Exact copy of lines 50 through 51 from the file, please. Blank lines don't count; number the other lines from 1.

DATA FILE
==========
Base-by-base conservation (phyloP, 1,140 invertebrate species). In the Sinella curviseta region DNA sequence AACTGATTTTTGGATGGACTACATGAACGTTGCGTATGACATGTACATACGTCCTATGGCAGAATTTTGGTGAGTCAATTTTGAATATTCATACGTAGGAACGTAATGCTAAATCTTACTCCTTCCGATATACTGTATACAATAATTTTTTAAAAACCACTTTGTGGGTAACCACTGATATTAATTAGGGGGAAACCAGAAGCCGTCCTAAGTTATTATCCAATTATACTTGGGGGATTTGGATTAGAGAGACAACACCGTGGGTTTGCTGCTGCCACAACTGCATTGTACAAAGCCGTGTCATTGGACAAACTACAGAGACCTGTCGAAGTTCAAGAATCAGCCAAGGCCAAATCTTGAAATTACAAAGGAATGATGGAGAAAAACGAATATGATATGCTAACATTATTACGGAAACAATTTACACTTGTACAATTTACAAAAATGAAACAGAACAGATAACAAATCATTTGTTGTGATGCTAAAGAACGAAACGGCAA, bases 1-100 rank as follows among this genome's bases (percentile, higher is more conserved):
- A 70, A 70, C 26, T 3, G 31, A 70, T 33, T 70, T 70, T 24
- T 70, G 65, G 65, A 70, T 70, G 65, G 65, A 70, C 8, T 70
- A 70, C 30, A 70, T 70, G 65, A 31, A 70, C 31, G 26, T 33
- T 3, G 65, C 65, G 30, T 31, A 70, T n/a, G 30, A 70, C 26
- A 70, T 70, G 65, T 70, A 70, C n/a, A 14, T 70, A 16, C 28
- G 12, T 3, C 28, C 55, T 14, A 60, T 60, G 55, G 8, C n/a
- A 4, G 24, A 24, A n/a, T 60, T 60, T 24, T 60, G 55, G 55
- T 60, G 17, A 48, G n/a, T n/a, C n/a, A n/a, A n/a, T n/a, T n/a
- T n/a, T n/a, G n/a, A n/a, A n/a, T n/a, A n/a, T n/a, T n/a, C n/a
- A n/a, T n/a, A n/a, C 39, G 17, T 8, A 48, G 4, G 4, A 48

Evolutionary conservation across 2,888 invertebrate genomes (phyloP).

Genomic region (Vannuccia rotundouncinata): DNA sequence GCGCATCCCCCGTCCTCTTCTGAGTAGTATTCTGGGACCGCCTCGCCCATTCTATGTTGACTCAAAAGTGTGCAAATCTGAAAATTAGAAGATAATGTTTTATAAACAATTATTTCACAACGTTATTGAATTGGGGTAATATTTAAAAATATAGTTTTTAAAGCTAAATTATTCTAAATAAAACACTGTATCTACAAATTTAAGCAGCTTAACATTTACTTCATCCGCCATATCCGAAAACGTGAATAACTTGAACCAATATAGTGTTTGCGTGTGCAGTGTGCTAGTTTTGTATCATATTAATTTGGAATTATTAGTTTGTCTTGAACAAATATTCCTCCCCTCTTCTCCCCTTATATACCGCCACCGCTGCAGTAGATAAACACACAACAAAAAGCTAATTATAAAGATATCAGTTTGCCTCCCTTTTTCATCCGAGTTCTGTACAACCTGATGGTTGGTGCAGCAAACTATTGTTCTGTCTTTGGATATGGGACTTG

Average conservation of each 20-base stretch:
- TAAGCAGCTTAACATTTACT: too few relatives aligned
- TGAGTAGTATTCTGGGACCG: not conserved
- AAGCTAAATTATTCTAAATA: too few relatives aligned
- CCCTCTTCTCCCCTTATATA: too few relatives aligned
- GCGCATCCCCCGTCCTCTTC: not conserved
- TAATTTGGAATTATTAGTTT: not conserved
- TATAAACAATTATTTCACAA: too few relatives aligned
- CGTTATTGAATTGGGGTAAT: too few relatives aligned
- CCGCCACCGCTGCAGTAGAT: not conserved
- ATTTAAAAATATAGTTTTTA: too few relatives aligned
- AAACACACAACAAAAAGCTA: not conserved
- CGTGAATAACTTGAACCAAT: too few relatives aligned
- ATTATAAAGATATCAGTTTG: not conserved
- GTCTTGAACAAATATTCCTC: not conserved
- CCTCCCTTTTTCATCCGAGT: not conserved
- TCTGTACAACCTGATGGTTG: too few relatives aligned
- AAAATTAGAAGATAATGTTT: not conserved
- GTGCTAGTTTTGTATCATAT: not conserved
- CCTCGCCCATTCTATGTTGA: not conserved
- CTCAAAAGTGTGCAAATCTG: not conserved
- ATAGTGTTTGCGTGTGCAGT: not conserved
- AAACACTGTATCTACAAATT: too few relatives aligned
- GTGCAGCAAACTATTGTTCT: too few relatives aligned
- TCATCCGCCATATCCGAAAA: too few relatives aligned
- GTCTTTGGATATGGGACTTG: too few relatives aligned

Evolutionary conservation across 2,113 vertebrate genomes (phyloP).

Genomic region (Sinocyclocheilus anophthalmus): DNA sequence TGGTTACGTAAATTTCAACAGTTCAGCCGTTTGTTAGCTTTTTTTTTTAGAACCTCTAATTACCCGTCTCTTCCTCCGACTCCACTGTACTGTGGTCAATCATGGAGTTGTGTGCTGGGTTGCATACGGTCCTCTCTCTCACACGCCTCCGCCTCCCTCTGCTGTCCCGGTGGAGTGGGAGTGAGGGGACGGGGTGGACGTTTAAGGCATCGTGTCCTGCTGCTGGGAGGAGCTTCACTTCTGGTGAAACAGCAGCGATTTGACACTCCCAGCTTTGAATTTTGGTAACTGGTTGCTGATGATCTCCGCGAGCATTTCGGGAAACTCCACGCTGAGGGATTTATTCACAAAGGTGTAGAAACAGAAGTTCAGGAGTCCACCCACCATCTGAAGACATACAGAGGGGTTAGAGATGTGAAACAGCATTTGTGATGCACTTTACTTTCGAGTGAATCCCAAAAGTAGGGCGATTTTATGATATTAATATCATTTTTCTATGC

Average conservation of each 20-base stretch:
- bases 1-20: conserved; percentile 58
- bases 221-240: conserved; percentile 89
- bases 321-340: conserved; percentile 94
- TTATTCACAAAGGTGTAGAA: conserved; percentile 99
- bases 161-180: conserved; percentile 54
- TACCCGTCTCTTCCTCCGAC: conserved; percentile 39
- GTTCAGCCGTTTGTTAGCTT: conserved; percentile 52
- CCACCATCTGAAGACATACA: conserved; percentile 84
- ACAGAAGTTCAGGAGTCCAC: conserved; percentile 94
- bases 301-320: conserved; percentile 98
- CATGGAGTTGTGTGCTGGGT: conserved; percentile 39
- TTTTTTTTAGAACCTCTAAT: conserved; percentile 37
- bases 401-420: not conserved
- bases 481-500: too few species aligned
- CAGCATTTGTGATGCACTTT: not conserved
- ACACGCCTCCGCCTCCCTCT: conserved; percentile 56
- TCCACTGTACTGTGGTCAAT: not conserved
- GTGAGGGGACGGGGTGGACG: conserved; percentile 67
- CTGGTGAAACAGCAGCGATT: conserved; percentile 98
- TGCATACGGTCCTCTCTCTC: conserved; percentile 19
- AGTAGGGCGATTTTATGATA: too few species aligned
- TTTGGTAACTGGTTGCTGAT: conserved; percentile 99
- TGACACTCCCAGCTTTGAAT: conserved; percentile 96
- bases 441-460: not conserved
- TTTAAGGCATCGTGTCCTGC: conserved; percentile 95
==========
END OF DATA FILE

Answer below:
- CCACCATCTGAAGACATACA: conserved; percentile 84
- ACAGAAGTTCAGGAGTCCAC: conserved; percentile 94